Home Business News Ukraine are ‘fairly optimistic’ over the current situation on the ground and the fontlines are looking ‘pretty good’

Ukraine are ‘fairly optimistic’ over the current situation on the ground and the fontlines are looking ‘pretty good’

by LLB political Reporter
2nd Oct 22 11:28 am

A Ukrainian MP has said she is “fairly optimistic” with the situation on the ground in Ukraine and the frontlines are looking “good.”

Speaking to Sky News Lesia Vasylenko MP said that every single Ukrainian is and has been affected by the war and “quick victory” is needed.

Vasylenko said, “I’m fairly optimistic and despite Putin trying to distract from the advances of the Ukrainian army in the east, the Ukrainian army is still advancing regardless of the annexation announcements, sham referendums all of that is absolutely meaningless when it comes to the Ukrainian military units coming forward and liberating people.

“It’s looking pretty good on the front lines for Ukraine, but of course, we are still reliant on the support from our allies.”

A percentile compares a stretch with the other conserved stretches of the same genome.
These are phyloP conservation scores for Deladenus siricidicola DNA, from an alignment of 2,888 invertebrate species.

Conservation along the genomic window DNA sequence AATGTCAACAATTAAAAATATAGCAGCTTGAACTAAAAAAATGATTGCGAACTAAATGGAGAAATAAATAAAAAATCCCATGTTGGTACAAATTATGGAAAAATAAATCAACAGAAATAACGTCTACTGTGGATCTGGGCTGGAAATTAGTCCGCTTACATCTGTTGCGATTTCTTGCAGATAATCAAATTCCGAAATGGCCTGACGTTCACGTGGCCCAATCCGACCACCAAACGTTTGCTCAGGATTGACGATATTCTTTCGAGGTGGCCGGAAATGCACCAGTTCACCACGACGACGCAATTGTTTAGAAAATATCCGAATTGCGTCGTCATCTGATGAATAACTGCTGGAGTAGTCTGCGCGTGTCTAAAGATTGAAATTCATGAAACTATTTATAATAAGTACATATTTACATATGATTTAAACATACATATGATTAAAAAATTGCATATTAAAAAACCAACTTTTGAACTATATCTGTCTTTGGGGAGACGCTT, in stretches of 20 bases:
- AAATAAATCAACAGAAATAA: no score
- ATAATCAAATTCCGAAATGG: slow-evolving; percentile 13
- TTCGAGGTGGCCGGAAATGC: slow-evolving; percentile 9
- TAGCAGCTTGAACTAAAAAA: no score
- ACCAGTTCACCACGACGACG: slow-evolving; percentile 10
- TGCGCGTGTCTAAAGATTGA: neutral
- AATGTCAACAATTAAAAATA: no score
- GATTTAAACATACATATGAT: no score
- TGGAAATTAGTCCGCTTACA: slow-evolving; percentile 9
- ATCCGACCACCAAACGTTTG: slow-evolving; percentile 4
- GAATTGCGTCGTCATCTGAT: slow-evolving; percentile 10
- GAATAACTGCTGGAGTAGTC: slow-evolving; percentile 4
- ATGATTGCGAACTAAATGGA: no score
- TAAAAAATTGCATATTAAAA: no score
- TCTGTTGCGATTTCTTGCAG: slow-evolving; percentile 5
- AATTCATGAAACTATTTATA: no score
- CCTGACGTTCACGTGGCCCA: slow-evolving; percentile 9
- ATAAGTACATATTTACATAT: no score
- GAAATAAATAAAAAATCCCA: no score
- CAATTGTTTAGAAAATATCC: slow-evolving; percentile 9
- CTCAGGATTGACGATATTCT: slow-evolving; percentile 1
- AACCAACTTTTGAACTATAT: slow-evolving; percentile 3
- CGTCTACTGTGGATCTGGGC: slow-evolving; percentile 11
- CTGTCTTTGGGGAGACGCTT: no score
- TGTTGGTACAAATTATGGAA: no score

Read more on Russia-Ukraine war:

‘This whole war won’t last that long’ and the active phase ‘will end soon’ with Putin warned Crimea is next

If the West does not stop support for Ukraine the world could be ‘days or weeks away’ from a ‘nuclear apocalypse’

Fighter jets arrive in Belarus with an ‘expected 500,000 mobilised soldiers’ as Putin is preparing a massive attack on Kyiv

Chechnya tells Putin to launch a ‘low yield tactical nuclear weapons’ as more than 5,000 Russia troops flee Lyman

The Chief of Defense Intelligence of the Ukrainian Ministry of Defense has said that this “whole war won’t last that long.”

Kyrylo Budanov said that the war “will largely subside” during the winter and then “the end of this conflict will begin.”

Budanov said, “This whole war won’t last that long. It will end soon.”

Speaking about her family and fellow Ukrainians Vasylenko said,  “A quick victory is exactly what the whole world needs today we cannot be fighting this war for another year or years to come.

“The war does get to you. I have to live in the awareness that I am living this war, my family are living this war with me, however far they are out of the country in safety.”

“But every single Ukrainian will be affected and it’s the pain and tragedy in the aftermath that we will still have to deal with when Russia leaves Ukrainian land,” she added.

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